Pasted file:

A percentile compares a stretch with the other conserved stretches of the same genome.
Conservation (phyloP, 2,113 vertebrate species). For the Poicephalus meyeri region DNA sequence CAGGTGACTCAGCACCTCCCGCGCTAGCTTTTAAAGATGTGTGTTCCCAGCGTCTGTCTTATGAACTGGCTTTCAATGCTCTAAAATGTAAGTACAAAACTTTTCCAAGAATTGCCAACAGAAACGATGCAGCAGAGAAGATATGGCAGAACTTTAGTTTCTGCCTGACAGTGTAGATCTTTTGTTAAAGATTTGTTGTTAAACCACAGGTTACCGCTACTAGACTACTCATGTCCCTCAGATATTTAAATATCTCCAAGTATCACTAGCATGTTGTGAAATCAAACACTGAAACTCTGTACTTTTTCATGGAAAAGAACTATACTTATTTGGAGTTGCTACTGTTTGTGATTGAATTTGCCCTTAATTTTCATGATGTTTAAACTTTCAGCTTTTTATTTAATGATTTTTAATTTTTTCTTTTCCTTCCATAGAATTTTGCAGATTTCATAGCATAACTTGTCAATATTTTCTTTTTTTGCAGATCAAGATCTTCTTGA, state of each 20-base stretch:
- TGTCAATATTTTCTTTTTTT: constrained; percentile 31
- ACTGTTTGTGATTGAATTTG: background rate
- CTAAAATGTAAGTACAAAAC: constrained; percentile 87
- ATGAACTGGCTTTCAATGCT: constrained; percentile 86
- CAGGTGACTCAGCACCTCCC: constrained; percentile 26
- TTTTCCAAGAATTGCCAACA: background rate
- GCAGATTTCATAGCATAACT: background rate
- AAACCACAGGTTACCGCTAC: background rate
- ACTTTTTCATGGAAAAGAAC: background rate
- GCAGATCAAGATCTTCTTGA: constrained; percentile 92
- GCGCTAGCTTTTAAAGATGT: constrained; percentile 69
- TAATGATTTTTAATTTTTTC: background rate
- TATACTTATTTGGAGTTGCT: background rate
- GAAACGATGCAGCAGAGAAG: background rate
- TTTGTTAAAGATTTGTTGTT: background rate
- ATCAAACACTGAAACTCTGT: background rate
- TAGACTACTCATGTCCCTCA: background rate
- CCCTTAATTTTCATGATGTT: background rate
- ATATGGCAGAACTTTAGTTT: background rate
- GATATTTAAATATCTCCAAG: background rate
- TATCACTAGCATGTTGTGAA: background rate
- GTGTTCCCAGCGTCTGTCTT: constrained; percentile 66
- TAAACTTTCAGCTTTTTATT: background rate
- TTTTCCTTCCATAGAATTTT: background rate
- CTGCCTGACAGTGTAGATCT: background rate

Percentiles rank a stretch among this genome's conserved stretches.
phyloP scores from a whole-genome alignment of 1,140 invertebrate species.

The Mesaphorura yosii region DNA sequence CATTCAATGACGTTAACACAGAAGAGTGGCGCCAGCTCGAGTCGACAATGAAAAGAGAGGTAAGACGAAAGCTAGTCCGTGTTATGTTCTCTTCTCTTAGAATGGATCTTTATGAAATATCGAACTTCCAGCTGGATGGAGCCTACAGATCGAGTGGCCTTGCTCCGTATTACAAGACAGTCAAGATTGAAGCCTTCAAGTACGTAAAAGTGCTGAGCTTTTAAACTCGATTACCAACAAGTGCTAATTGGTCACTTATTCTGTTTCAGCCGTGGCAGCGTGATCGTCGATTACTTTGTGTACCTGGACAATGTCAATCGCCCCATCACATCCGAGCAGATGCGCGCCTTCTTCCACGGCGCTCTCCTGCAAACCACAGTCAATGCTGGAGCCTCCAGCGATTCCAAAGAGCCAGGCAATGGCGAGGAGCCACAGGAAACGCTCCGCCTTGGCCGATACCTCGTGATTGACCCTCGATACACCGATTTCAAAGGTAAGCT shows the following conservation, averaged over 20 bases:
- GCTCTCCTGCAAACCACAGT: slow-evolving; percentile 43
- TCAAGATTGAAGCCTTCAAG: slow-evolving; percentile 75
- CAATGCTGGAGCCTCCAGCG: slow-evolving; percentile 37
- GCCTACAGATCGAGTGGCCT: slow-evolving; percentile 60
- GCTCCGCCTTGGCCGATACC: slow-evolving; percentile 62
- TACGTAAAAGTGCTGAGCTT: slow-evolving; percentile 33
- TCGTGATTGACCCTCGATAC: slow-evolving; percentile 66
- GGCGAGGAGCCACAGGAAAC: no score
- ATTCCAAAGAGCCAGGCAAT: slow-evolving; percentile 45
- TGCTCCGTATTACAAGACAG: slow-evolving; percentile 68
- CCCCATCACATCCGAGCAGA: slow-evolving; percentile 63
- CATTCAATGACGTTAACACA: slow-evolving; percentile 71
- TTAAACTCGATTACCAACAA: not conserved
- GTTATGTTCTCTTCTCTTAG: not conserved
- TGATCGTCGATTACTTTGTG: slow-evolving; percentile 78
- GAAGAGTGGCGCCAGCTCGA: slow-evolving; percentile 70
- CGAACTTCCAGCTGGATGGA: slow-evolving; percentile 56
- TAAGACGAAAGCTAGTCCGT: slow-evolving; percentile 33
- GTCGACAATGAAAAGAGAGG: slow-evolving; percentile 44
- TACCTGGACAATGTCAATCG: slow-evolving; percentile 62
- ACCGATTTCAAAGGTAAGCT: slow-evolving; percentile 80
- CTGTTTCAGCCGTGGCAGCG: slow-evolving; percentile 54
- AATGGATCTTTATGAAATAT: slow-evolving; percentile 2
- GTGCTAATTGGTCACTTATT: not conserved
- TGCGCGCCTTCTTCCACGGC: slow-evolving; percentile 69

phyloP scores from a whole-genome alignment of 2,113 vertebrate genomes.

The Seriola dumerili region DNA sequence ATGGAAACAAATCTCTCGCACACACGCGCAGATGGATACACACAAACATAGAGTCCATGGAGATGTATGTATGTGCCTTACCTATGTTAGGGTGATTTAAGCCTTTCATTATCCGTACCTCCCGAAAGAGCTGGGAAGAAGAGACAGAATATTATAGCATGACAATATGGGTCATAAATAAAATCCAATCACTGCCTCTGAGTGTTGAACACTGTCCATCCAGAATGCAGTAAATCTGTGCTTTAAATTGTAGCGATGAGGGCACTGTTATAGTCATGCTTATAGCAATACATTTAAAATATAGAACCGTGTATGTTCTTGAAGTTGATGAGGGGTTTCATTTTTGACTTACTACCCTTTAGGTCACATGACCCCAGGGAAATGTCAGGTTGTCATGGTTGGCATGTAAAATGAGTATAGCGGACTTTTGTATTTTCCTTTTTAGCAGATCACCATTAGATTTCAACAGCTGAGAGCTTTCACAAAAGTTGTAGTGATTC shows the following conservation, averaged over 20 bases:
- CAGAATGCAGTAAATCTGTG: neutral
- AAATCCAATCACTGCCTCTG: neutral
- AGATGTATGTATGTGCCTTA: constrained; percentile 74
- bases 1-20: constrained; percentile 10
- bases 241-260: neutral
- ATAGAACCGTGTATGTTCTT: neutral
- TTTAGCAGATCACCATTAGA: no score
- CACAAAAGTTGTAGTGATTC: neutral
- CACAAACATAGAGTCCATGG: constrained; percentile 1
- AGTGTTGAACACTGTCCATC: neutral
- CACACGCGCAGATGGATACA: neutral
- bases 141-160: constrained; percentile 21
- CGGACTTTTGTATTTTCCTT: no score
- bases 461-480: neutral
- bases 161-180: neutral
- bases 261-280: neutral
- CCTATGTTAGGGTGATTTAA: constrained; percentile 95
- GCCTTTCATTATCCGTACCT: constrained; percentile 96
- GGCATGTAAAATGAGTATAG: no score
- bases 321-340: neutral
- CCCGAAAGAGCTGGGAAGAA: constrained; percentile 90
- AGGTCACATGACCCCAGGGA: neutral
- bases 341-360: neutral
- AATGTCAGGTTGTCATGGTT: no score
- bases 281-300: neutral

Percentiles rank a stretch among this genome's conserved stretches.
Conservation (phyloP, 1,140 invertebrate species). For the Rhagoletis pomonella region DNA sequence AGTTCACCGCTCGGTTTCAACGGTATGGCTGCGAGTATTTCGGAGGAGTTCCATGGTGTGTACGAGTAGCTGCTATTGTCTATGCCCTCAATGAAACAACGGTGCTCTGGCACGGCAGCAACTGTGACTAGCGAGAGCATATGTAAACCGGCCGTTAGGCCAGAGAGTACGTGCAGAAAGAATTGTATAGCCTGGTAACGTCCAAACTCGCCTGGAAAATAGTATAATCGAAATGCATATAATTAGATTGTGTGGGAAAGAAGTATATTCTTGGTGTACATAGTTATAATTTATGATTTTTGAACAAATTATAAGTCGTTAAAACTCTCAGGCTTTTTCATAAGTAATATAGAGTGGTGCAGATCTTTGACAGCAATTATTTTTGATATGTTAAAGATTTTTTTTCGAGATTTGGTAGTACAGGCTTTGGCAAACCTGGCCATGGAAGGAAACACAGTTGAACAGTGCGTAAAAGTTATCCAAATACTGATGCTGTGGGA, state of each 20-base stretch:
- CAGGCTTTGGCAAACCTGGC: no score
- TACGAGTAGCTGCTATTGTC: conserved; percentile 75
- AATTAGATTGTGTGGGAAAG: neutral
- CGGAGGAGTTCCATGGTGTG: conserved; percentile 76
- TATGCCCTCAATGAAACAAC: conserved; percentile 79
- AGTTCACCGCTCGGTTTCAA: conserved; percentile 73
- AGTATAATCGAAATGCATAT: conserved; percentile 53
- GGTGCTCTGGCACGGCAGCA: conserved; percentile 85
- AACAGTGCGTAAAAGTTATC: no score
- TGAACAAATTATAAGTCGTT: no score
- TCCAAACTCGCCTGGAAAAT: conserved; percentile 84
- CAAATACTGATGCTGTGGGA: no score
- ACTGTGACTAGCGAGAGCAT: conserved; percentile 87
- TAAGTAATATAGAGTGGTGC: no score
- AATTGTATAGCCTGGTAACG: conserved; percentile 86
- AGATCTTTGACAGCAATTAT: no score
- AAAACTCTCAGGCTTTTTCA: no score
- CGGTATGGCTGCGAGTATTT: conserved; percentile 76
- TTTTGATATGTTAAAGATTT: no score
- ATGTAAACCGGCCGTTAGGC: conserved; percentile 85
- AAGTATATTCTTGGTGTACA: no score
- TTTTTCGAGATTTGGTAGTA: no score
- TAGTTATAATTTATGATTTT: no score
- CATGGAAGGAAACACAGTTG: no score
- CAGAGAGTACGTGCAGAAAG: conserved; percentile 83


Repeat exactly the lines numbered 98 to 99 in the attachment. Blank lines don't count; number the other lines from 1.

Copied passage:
- TAAGTAATATAGAGTGGTGC: no score
- AATTGTATAGCCTGGTAACG: conserved; percentile 86